Understanding why people really quit

Posted by  Shawn Callahan —July 20, 2023
Filed in Communication, Employee Engagement, Strategy

Lately, I’ve been teaching people data storytelling. One of the common issues people want to tackle with data stories is the rise in resignations. Interestingly, they often discover and hone in on the connection between lower-than-average industry wages and quitting.

On the surface, this appears to be the solution. We should just increase salaries, right? Hmmm, let’s not hastily jump to a conclusion. We require more insight to truly understand why individuals are leaving their jobs.

In 2022, The Work Institute reported 11 reasons why people resign.

Almost one-quarter leave because of better opportunities for growth, promotion or further study.

About 10 per cent left because of the characteristics of the job, such as stress, access to resources and how much autonomy they have.

And another 10 per cent or so pack their bags because of professional behaviour, lack of support or poor communication.

And regarding salary. Only one in ten people said they were leaving because their salary was too low.

But these are just averages. So why are people leaving your company? Your business unit?

This is where you need to hear the stories from both high- and low-turnover groups in your business.

The stories illustrate employees’ lived experiences. Each story will have detail and emotion. They are irrefutable and inspire action.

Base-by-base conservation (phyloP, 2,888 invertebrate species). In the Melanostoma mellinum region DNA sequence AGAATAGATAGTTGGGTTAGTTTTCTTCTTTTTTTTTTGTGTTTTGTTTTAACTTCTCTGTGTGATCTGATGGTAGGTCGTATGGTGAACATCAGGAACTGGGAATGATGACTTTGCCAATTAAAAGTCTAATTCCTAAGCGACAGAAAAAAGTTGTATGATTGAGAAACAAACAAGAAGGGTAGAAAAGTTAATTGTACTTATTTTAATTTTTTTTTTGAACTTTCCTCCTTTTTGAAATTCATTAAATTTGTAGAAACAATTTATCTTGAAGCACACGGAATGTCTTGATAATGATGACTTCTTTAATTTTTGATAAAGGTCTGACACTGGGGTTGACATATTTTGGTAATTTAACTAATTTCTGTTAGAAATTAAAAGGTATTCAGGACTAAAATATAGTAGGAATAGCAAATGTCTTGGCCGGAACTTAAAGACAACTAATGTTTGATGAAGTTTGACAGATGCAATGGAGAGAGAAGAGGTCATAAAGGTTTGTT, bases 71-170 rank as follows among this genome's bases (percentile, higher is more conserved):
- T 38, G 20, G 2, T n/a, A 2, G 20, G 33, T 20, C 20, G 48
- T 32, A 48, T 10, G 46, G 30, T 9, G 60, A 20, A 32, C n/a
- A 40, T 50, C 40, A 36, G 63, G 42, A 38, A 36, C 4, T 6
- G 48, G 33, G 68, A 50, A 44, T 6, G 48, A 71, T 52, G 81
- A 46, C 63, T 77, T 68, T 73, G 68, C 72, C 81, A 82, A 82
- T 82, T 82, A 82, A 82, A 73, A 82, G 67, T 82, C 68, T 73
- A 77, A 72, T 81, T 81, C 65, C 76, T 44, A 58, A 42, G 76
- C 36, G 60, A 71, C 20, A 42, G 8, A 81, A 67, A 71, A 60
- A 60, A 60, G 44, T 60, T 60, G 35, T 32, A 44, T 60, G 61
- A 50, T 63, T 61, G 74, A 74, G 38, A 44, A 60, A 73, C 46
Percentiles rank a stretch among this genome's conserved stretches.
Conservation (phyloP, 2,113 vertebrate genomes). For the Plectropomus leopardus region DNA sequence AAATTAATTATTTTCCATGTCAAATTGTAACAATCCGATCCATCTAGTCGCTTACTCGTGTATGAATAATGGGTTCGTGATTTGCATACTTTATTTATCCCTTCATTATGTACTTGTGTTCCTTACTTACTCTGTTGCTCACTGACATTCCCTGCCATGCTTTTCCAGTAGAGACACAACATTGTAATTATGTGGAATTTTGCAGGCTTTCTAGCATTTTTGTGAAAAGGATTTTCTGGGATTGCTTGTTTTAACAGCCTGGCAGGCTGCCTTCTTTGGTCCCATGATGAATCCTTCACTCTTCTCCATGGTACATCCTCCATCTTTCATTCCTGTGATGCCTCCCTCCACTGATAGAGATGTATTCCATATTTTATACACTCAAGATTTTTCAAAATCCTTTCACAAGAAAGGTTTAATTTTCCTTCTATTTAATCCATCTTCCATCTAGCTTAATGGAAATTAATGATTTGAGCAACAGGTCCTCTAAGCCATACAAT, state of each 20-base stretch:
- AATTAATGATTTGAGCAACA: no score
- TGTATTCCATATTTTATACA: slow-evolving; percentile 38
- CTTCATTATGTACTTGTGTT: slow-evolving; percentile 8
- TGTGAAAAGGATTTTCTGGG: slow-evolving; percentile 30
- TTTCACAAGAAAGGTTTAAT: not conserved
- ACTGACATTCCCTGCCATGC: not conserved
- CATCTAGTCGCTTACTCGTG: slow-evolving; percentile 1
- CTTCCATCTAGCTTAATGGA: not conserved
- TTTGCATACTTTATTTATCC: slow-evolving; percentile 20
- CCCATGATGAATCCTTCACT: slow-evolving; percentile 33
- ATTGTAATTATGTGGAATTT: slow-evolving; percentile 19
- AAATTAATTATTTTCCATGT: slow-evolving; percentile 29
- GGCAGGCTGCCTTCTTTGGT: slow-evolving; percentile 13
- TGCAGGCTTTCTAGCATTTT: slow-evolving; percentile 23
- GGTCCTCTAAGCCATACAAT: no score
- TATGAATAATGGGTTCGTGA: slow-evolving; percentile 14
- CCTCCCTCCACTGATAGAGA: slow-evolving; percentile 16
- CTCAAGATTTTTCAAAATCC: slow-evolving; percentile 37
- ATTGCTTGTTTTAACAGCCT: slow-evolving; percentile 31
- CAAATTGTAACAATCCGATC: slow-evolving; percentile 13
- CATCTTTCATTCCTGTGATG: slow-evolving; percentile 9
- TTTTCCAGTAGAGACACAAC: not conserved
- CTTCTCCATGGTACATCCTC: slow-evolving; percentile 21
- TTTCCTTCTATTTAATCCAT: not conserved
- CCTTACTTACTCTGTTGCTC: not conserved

Your data helps you spot any issues. Employee engagement results are an excellent place to start; to get you in the ballpark. For instance, low engagement (and quitting) may be caused by leaders who are unable to communicate purpose and direction.

But what does this poor communication look like? Until you have that answer, it’s hard to develop effective change initiatives specific to your business.

This is where we collect anecdotes. We use a technique I learned back in the ’90s at IBM called Anecdote Circles.

Here’s an example of a story of a leader communicating the company story poorly.

A mid-level manager assembled his team to share the company strategy. He just received the PowerPoint deck. He projects it on the screen and says, “The higher-ups have told me to share this with you” Clicks to the first slide. “This is our strategy.” Next slide. Reads out the slide. “Not sure what they meant by that.” He continues like this for 30 minutes. The audience tunes out. Not only do they not understand the strategy, but they probably are left with a negative feeling about it.

Now the good scientists among you might think, “Well, that’s just one anecdote. You can’t base anything on that.” And you would be right. But when we collect 100s of stories, we start to see patterns of behaviour, and it’s these patterns you address.

The negative stories create concern and a desire for change. Positive stories, on the other hand, show you how it can be done.

Contrast the above effort with how this sales leader conveys the vital attitude for any team of never becoming complacent.

I heard this story while working with a large sales group in the US. The sales leader kicked the day off by asking, “Who has won the most medals in the history of the Olympic Games?”